The FTC’s July 10, 2014 complaint filed against Amazon has left app developers with concerns about how to make apps that target kids and still comply with the law. The complaint, brought under Section 5(a) of the FTC Act, alleged that Amazon failed to obtain parents’ or account holders’ informed consent to in-app charges incurred by children. While the complaint was not brought under the Children’s Online Privacy Protection Act (COPPA), the increased scrutiny on child-targeted apps should have all app developers making sure they understand what COPPA requires when it comes to getting parental consent.
Generally, COPPA requires “operators” of online services (including mobile apps) to get “verifiable parental consent” before collecting personal information from a child. This week, the FTC updated its COPPA FAQs page with three new or revised entries elaborating how verifiable parental consent works in the context of mobile apps. Importantly, new FAQ H.10 makes clear that collecting a parent’s app store password – i.e., the password linked to a parent’s account on the iTunes App Store, the Amazon App Store, or the Google Play Store – does not, by itself, qualify as notice to and consent from a parent as COPPA requires. The consent mechanism “must be reasonably calculated, in light of the technology available, to ensure that the person providing consent is the child’s parent.” The FAQ suggests that password entry in combination with such measures as authentication questions may provide sufficient assurance that the person entering the password is the child’s parent.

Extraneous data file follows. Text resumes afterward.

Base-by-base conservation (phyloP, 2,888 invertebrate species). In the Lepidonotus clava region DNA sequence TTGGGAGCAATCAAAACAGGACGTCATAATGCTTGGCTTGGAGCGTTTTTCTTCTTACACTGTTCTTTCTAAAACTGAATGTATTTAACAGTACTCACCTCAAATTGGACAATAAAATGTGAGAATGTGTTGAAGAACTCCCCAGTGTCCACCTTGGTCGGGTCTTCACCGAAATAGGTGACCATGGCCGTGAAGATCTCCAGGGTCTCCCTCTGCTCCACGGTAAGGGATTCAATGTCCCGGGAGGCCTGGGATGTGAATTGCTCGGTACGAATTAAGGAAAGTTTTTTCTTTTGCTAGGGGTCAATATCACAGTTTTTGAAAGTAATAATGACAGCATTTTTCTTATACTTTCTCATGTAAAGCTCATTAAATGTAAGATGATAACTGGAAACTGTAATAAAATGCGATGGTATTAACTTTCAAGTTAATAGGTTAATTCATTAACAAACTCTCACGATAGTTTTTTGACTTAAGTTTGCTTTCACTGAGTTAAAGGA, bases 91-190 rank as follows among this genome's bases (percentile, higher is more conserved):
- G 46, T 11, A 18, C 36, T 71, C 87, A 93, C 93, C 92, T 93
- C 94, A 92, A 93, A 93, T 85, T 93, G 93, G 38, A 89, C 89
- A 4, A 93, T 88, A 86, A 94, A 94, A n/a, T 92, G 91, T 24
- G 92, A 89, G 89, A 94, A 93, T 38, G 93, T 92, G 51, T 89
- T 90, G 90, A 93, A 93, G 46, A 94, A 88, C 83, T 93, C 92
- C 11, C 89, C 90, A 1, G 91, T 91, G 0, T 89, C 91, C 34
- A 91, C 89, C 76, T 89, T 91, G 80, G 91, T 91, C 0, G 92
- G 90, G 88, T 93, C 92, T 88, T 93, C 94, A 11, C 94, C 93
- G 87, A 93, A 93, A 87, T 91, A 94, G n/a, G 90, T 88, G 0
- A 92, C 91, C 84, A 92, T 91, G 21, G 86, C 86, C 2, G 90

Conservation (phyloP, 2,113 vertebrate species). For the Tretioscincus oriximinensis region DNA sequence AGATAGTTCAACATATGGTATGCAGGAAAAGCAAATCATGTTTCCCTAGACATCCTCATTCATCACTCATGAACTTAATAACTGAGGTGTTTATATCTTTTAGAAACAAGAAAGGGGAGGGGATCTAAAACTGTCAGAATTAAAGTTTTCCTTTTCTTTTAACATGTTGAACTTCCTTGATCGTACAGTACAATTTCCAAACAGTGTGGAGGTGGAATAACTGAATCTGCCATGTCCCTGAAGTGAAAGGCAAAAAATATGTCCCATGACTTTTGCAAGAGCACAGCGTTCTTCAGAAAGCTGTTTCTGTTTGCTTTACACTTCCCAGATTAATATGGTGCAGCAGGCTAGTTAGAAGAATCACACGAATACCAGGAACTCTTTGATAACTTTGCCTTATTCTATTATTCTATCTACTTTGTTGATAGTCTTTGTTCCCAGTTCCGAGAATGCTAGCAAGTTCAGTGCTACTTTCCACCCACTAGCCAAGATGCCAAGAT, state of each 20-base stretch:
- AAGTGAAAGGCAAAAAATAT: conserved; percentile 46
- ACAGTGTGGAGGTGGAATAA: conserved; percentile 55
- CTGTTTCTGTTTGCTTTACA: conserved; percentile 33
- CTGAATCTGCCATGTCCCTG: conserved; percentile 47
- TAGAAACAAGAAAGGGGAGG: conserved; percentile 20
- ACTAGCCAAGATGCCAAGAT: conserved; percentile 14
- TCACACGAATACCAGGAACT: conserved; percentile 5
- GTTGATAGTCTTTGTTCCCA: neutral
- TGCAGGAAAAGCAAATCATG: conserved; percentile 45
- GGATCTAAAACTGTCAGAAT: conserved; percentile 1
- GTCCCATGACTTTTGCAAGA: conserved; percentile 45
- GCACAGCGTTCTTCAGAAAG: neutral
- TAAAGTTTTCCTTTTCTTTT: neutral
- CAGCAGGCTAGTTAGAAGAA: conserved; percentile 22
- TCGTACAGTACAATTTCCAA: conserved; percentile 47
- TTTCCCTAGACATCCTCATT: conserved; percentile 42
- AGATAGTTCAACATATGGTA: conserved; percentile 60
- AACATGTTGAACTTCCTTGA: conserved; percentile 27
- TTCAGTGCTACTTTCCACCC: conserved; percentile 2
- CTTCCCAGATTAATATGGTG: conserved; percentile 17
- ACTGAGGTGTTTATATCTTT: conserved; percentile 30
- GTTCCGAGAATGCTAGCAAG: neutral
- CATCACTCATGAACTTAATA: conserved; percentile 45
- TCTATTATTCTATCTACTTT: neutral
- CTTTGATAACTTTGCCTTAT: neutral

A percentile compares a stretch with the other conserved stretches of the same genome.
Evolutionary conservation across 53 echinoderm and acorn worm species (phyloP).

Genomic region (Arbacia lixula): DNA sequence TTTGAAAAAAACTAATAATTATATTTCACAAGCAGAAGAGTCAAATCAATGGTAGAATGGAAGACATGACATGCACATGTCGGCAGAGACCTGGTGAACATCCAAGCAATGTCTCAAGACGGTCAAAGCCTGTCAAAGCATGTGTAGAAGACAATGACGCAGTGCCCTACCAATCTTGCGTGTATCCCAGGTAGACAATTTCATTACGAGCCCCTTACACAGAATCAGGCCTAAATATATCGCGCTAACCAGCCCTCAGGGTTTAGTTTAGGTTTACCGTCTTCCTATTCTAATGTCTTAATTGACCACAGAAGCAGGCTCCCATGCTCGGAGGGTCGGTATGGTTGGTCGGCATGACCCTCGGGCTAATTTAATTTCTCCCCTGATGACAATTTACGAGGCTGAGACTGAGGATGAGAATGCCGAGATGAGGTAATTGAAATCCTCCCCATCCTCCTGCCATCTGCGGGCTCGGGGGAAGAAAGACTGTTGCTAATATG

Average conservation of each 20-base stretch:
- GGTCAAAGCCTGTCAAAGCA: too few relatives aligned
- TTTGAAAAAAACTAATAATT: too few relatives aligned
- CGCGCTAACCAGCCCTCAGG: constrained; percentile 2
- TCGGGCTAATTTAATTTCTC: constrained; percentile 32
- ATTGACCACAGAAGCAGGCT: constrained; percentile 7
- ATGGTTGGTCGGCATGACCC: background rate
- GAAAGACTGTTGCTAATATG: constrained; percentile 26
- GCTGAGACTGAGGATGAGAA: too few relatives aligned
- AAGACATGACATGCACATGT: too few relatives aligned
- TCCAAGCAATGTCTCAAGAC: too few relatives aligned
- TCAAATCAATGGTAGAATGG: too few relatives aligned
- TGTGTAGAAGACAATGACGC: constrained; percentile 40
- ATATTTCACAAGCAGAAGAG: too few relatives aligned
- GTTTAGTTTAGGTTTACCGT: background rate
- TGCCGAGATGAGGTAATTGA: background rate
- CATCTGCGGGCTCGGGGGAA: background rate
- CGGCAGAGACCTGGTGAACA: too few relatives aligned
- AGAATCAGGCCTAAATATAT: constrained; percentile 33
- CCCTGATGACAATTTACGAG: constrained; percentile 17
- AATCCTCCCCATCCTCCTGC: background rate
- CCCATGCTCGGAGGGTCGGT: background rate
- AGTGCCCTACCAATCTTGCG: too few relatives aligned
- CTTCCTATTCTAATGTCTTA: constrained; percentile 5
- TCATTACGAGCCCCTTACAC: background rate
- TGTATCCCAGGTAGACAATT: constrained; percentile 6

Importantly, provision of credit card information alone is not verifiable consent. Credit card information is considered verifiable consent if the card is used in connection with a monetary transaction, but not necessarily without one. Revised FAQ H.5 suggests that provision of credit card information without a transaction may be part of verifiable consent when used in combination with such measures as security questions.
The newly added FAQ H.16 reiterates that COPPA does not apply to app stores, “when such stores merely offer the public access to someone else’s child-directed content.” Children’s Online Privacy Protection Rule, 78 Fed. Reg. 3972, 3976 (January 17, 2013). App store owners are generally not “operators” to which COPPA applies. H.16 does, however, caution app store owners to “evaluate [their] potential liability under Section 5 of the FTC Act.” In light of the Amazon complaint, that is sage counsel.